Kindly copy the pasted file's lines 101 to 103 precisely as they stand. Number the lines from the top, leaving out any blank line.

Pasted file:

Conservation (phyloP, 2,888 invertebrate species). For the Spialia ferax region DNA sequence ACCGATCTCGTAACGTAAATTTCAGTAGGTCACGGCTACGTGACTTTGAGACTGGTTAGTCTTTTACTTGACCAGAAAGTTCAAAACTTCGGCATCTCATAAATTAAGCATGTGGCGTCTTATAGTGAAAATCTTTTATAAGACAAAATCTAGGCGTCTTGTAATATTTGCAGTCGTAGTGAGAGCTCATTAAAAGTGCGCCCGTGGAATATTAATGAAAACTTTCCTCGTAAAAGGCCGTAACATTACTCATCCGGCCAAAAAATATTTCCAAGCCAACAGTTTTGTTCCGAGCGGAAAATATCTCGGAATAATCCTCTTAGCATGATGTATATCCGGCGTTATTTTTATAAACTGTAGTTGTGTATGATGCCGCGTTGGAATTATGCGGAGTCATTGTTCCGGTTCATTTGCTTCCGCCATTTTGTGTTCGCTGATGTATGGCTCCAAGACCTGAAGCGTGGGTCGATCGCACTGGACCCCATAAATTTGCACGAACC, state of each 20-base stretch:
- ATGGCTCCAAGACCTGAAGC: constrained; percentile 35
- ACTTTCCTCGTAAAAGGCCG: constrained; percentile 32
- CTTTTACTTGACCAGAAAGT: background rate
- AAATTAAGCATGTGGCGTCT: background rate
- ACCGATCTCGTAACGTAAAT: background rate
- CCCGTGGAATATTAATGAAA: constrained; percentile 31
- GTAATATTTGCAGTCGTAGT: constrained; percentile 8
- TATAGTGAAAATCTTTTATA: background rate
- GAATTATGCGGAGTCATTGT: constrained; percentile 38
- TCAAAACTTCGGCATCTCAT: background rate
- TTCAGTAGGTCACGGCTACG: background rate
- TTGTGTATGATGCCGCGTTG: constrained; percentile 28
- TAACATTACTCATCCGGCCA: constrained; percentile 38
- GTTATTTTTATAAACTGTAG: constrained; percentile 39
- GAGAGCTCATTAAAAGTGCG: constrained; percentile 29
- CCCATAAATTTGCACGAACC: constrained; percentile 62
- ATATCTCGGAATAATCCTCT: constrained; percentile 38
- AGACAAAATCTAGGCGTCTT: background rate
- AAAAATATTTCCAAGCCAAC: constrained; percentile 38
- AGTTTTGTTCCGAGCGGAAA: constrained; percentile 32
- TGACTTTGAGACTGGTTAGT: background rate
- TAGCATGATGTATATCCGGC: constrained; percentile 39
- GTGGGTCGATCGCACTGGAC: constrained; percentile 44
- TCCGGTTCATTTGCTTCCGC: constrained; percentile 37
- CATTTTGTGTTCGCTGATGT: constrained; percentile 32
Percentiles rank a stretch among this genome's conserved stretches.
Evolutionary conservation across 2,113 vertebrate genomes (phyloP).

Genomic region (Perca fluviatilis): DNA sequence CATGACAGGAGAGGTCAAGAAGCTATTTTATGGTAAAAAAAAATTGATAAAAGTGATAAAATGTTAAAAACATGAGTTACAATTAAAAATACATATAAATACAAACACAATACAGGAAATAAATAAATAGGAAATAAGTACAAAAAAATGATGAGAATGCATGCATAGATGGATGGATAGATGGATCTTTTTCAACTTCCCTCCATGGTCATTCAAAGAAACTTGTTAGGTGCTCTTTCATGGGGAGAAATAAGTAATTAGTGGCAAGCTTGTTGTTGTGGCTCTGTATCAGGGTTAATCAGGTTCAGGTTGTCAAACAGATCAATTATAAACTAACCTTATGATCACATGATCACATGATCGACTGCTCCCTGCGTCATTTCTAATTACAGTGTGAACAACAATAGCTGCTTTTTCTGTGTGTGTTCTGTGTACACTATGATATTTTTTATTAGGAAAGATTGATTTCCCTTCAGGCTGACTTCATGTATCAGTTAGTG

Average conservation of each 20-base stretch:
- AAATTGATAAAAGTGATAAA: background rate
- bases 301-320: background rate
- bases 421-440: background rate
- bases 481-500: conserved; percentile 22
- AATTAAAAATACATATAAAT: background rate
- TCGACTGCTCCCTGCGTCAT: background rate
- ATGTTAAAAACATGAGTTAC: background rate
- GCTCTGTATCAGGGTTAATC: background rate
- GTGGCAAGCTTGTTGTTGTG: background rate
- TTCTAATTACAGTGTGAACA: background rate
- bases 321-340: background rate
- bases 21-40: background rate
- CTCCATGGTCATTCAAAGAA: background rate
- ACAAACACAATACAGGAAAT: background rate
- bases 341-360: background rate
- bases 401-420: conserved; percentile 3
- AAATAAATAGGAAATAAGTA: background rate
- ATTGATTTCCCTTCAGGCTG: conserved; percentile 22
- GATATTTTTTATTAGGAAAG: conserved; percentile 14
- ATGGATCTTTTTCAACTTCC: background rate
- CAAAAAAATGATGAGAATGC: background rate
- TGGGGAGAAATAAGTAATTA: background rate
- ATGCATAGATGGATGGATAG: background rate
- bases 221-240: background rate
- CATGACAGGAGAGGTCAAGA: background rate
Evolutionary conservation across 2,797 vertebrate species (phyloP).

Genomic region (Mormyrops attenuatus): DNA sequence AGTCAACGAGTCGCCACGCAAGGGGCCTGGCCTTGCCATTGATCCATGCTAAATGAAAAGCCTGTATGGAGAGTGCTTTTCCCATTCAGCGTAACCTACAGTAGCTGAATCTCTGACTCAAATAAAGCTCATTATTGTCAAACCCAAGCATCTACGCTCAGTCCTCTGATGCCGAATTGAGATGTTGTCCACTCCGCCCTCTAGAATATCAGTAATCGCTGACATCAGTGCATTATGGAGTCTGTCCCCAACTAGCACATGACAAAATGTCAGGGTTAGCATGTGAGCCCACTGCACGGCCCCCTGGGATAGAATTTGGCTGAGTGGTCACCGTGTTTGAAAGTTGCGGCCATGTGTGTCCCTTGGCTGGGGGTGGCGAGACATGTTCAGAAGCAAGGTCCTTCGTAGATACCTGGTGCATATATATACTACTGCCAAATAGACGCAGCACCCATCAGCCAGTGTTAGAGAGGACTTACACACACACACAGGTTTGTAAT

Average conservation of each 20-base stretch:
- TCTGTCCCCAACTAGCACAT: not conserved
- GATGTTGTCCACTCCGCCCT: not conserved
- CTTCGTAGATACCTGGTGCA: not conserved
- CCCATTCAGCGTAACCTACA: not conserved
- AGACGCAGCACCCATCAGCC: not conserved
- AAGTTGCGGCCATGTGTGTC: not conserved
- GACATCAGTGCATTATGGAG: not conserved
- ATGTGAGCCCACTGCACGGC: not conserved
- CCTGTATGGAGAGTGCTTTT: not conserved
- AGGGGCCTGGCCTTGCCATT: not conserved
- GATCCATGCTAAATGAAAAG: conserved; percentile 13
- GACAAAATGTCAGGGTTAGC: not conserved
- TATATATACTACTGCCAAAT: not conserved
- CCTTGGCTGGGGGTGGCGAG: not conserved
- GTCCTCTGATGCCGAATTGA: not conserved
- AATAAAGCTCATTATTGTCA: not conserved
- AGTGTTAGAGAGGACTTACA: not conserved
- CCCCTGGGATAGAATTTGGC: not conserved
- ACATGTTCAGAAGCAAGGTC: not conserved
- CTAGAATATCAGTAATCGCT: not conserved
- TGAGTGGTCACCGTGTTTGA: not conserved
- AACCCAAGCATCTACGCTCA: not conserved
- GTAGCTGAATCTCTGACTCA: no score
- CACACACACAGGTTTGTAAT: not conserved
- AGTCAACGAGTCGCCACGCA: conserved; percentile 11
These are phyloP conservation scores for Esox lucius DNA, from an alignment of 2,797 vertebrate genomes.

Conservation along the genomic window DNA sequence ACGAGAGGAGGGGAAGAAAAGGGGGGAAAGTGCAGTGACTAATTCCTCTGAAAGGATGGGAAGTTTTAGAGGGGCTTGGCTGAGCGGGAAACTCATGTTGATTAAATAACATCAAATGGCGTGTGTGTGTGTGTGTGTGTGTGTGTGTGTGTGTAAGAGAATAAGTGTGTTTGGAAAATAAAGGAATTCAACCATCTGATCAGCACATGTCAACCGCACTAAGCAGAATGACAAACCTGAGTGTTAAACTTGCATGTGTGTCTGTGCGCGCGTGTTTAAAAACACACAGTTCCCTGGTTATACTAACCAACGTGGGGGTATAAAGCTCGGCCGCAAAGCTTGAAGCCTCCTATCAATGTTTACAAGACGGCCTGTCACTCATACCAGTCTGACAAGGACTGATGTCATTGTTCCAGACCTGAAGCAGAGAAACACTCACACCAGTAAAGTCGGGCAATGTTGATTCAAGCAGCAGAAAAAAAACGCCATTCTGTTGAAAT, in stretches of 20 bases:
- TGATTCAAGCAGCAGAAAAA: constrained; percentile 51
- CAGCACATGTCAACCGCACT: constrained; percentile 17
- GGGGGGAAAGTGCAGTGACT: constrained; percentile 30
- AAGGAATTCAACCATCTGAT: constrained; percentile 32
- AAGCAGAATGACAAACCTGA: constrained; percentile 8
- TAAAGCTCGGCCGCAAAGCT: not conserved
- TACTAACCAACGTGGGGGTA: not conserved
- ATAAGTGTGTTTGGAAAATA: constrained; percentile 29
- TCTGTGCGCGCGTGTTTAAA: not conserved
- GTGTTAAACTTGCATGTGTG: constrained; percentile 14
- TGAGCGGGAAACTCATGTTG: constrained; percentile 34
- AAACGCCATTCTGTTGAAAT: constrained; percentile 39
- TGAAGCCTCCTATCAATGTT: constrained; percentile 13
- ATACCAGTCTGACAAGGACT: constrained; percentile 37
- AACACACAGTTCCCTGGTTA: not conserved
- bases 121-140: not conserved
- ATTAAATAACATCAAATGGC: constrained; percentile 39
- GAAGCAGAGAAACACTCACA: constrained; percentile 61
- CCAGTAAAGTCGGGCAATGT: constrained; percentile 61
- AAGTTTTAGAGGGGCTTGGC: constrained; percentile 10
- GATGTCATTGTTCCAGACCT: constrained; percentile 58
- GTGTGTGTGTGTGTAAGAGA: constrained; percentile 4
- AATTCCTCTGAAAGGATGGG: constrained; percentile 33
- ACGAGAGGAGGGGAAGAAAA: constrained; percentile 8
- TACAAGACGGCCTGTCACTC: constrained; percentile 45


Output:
- bases 121-140: not conserved
- ATTAAATAACATCAAATGGC: constrained; percentile 39
- GAAGCAGAGAAACACTCACA: constrained; percentile 61